Manchester rivals hope to party like it's 1999

Manchester rivals hope to party like it's 1999

Published Apr. 15, 2011 4:32 p.m. ET

Manchester City returns to Wembley on Saturday for the first time since the victory that began the club's ascent from the wilderness of England's third tier.

After returning to the Premier League in 2002 and staying in business when it faced oblivion under Thaksin Shinawatra's ownership, the wealth of Abu Dhabi's royal family has given City the biggest spending power in world football.

"Everyone is taking notice of us now," City defender Joleon Lescott said. "It's one thing to buy players and have the backing from the top, but it is no guarantee of success. When we do have success then everyone will acknowledge we mean business."

But after committing around $1 billion to a squad overhaul in less than three years, Sheikh Mansour will want coach Roberto Mancini to end City's trophy drought, which goes back to the 1976 League Cup.


"All my players should understand very well this is a big moment for us," City manager Roberto Mancini said. "We can change the history of the club. The first trophy is the hardest but it is time for Manchester City to win something."

Realistically that can happen only in the FA Cup. After losing 3-0 at Liverpool on Monday, City was left 13 points behind United in the Premier League with six games to go.

"When you build a new team you can always lose matches, like we did against Liverpool," Mancini said. "It is the first time in a year that we played like that and it was better to happen at Liverpool than on Saturday.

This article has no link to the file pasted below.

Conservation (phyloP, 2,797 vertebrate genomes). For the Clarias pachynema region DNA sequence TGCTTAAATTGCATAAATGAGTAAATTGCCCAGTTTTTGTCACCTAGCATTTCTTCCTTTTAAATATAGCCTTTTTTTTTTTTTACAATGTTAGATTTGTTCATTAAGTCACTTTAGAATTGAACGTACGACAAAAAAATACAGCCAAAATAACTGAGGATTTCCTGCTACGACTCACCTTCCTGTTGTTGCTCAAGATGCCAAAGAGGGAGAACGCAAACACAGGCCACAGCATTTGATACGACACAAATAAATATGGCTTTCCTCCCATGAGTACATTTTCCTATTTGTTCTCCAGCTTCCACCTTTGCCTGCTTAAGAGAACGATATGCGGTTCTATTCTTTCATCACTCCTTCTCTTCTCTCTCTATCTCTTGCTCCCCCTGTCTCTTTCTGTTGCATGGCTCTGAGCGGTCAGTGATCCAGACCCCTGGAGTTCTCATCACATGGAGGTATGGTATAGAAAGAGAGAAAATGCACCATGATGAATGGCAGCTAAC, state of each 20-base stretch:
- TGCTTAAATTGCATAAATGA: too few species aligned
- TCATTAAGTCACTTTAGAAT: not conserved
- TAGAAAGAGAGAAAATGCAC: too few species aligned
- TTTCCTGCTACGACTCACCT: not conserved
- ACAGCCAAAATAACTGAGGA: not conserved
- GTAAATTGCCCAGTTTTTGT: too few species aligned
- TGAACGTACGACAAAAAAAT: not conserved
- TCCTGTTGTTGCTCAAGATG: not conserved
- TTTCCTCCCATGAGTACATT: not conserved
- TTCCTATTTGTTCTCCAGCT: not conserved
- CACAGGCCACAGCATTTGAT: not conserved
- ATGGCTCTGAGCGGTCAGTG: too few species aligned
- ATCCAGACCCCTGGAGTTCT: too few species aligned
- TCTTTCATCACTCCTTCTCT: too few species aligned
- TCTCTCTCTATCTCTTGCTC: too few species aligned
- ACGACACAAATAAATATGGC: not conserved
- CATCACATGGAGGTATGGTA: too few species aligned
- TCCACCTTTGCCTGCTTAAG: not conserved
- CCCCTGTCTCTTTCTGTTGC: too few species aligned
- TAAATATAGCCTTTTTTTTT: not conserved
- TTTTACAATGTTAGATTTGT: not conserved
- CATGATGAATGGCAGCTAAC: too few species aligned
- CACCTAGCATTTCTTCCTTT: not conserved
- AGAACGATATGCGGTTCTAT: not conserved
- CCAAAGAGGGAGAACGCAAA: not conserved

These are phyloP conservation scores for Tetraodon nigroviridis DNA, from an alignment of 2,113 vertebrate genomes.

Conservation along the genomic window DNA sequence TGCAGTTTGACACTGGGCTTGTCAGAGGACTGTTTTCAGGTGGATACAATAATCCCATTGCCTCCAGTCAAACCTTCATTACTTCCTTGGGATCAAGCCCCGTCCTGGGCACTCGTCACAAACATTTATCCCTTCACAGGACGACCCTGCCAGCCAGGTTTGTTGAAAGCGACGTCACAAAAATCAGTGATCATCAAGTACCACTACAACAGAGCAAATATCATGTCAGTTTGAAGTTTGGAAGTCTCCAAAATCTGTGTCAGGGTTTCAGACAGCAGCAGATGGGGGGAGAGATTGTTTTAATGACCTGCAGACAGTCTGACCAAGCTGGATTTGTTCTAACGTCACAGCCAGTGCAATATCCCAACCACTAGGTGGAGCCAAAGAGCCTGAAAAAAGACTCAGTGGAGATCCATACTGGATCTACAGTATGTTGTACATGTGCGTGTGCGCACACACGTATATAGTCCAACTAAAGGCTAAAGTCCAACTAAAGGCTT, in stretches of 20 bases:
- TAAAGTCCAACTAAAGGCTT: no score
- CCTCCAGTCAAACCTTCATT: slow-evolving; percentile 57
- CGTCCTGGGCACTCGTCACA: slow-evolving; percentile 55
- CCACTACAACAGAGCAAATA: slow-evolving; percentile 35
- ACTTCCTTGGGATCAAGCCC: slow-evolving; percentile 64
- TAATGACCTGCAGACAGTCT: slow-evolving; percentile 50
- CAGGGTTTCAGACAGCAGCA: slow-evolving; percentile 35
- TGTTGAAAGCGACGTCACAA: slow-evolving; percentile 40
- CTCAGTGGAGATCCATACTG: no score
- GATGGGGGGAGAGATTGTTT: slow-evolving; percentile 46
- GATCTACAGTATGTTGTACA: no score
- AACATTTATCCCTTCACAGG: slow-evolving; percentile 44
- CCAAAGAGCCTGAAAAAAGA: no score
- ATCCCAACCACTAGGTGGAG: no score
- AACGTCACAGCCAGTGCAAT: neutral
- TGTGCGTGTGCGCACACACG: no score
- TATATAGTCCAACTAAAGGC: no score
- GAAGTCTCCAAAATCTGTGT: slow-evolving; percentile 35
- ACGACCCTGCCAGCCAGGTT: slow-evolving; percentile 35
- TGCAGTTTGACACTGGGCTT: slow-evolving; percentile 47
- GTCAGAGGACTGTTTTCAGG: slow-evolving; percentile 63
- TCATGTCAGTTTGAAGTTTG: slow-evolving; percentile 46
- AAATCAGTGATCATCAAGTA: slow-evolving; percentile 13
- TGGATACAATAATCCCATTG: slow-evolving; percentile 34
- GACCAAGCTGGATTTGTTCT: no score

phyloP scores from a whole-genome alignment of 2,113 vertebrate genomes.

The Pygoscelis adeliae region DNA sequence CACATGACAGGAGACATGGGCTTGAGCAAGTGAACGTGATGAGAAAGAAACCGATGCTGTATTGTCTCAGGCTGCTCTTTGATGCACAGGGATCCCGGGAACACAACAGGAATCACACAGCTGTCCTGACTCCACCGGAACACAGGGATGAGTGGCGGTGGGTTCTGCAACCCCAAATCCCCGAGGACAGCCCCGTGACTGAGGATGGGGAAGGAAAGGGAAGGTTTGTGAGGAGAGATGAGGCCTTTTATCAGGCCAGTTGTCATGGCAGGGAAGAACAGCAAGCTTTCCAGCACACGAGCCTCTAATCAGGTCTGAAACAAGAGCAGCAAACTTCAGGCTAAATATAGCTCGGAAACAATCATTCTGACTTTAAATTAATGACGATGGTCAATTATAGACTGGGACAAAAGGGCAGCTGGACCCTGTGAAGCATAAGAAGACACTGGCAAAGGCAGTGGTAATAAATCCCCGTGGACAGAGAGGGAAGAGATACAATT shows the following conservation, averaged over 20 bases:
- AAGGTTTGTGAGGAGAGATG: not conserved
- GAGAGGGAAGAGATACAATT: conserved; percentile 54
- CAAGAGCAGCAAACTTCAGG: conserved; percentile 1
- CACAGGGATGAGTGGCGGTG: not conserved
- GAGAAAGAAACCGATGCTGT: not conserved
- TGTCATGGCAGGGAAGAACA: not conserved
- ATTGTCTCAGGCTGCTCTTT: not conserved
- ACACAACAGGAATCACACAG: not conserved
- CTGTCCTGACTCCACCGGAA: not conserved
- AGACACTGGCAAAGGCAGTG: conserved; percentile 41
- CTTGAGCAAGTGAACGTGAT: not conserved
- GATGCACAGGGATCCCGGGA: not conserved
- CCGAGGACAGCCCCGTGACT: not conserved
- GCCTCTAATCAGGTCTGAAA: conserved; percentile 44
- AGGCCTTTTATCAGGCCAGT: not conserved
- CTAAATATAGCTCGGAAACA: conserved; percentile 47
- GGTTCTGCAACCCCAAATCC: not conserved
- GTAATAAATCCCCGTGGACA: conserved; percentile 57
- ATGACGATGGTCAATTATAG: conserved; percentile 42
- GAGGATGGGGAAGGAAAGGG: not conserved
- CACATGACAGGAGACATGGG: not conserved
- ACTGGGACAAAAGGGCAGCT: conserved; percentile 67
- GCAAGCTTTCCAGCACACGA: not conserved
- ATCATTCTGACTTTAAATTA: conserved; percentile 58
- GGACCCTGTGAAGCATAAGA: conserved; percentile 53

"I know we have improved a lot. The important thing is that we don't go there and think about the enormity of the game. We cannot afford for our heads to get full with the occasion."

Such occasions are rare for City, which lasted reached the FA Cup semifinals in 1981, when it went on to lose to Tottenham in the final.

Winning trophies has largely been the preserve of local rival United. But while Mancini feels the heat after barely a year in charge at City, the Italian recalls how United manager Alex Ferguson took four years to win a trophy - the 1990 FA Cup - and didn't win the league until 1992.

"Today is very different from 25 years ago," Mancini said. "Today if you are a manager who wins nothing for six or seven years, it is difficult. After 15 months I am very happy in my job because I know how difficult it is to build a team to win trophies."

For Ferguson, capturing the 1990 FA Cup was a "big moment."

"Winning the first trophy at any level is always important," the 69-year-old Scot said. "I experienced it at Aberdeen and St. Mirren and also with United. I don't know if City are obsessed with it. I can't judge that at all.

"But it is obvious with the money that has been invested, they have big plans."

Even when City last won the league title, in 1968, the team was upstaged by United, which won the European Cup for the first time.

It is a feat that United is on course to emulate this season, with Ferguson's side top of the league and preparing to face Schalke in the Champions League semifinals later this month.

"We have got the momentum at the moment," Ferguson said. "We are winning games (seven in a row), which is important at this time of the season.

"The consistency of the team has been good and we are playing well. Our players have a great determination. I am really pleased with that. It has given us a good chance."

Some of the heat has been taken out Saturday's match with United striker Wayne Rooney suspended for swearing into a TV camera during a match and City captain Carlos Tevez out with a hamstring injury.

It could be the chance for City's temperamental forward Mario Balotelli to seize his chance despite renewed concerns about his volatility when he was sent off during the team's Europa League exit last month.

"I trust Mario," Mancini said. "He knows it is an important game for him. If his focus is on the game, he can do everything."